the with the bulk size (using the pyes default of 400), and it seems that
no matter what bulk size I choose, this makes the issue emerge.

Of course, the single-doc indexing is significantly slower, so I'd still
like to figure out what the issue is.

Thoughts? It seems odd to me that slow indexing on a single node would
block the rest of the cluster from accepting index requests, or that
switching from bulk / single-document would exacerbate the issue.

On Wednesday, December 5, 2012 3:31:22 AM UTC-8, Radu Gheorghe wrote:

Hello Dan,

I would suspect it's the Garbage Cleaner, and I think you can confirm/deny
that by looking at your cluster with other tools, like our SPM:
http://sematext.com/spm/elasticsearch-performance-monitoring/index.html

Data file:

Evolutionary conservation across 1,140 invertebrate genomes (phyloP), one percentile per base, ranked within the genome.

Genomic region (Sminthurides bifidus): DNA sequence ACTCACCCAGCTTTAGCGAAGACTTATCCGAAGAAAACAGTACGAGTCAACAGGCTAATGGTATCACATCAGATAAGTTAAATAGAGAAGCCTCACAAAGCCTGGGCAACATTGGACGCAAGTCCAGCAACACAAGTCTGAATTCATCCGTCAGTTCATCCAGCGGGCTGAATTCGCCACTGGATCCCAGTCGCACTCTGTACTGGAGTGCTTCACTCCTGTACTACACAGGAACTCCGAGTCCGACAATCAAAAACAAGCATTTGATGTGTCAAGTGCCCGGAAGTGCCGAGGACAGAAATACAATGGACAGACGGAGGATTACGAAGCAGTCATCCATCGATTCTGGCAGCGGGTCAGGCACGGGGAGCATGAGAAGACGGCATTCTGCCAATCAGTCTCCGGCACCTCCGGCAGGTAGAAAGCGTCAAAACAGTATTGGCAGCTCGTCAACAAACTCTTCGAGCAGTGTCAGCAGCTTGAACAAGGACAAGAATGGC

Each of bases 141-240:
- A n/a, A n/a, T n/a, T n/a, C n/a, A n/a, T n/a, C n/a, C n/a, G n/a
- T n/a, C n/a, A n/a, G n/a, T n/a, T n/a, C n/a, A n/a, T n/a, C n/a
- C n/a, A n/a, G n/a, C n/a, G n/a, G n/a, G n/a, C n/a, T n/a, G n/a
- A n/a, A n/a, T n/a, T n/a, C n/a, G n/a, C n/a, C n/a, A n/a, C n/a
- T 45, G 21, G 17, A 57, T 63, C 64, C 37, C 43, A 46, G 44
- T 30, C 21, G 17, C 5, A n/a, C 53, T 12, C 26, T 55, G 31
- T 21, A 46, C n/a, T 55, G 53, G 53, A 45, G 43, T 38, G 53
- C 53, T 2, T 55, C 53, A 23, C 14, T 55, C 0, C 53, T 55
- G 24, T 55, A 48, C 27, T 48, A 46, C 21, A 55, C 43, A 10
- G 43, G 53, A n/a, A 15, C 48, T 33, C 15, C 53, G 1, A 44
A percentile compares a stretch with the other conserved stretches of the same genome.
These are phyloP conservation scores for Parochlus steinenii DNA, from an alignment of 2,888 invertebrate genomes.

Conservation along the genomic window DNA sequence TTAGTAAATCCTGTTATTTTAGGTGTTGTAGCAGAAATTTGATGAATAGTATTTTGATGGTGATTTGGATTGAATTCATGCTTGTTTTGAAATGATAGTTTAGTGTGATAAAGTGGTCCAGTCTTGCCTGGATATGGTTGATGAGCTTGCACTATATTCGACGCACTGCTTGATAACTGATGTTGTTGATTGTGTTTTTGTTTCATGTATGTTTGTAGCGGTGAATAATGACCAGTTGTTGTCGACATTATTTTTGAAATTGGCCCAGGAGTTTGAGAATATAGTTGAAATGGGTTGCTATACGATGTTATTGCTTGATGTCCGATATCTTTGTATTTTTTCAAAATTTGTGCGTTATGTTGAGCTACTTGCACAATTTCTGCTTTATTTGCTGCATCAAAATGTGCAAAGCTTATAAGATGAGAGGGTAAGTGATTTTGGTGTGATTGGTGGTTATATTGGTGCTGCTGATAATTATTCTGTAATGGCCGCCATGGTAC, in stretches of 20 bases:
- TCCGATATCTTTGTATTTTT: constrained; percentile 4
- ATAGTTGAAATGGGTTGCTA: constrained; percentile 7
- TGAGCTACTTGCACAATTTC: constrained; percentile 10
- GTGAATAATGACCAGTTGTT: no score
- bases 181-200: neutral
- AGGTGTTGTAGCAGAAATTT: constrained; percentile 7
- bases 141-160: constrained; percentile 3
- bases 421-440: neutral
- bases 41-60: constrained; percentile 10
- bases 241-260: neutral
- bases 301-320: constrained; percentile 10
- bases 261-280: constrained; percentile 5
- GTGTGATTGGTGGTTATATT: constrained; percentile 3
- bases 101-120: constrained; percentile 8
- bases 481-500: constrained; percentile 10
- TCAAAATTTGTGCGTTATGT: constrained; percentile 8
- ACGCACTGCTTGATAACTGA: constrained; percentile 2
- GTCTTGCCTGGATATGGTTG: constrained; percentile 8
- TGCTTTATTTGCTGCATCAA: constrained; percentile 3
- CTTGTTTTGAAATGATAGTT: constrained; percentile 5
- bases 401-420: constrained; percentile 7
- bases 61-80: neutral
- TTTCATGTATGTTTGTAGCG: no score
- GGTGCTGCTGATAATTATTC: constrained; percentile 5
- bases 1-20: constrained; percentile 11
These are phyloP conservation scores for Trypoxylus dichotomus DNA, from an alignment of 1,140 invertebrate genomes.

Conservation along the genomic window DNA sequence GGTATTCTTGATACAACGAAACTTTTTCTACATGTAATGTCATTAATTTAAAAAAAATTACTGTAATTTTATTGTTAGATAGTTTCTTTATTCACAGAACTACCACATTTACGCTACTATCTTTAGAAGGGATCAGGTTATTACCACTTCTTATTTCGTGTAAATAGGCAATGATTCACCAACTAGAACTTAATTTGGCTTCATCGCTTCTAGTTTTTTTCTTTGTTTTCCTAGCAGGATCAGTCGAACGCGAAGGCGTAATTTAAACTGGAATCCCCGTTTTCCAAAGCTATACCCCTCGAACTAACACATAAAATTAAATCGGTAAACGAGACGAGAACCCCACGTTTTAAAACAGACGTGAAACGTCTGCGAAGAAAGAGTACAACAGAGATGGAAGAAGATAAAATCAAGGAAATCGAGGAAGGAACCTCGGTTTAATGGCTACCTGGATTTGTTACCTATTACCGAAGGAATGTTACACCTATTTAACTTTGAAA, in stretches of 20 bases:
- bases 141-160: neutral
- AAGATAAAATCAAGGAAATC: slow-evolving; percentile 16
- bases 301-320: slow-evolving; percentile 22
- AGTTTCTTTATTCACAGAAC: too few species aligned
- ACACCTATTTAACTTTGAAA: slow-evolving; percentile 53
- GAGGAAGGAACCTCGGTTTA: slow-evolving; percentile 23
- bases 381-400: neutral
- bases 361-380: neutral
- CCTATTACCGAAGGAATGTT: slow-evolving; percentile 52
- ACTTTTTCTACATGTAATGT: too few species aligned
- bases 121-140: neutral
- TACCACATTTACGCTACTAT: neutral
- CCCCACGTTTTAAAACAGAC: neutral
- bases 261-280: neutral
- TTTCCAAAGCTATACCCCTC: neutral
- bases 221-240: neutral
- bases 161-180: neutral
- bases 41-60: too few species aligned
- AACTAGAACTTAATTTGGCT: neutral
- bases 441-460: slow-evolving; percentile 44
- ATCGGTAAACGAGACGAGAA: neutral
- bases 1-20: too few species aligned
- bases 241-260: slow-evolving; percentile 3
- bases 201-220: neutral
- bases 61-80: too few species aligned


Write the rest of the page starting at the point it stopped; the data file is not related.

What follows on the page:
How much RAM do you have on your nodes and how much of that do you
allocate to ES?

Best regards,
Radu

http://sematext.com/ -- ElasticSearch -- Solr -- Lucene

On Tue, Dec 4, 2012 at 10:03 PM, Dan Lecocq <d...@seomoz.org <javascript:>

wrote:

I've noticed that our index rate is very bursty and as of yet I've not
been able to figure out quite why. In the included picture from paramedic,
the times when our index rate is great are the large chunks of dark green
across each machine. Then, indexing will come to a complete halt for a
while (anything from several minutes to several hours), and it's usually
characterized by one or two machines using one core, and almost no CPU
activity on any of the other machines.

I had a suspicion that it was waiting for periodic shard merges, because
these slow periods were sometimes accompanied with a drop in the number of
deleted documents. However, this is not always the case, and so I'm
skeptical that's the cause.

The slow periods do correspond strongly to indices.indexing.index_current
(provided from the _node/stats API), but I'm a little unclear what exactly
this means. It seems like it's a measure of time the node is spending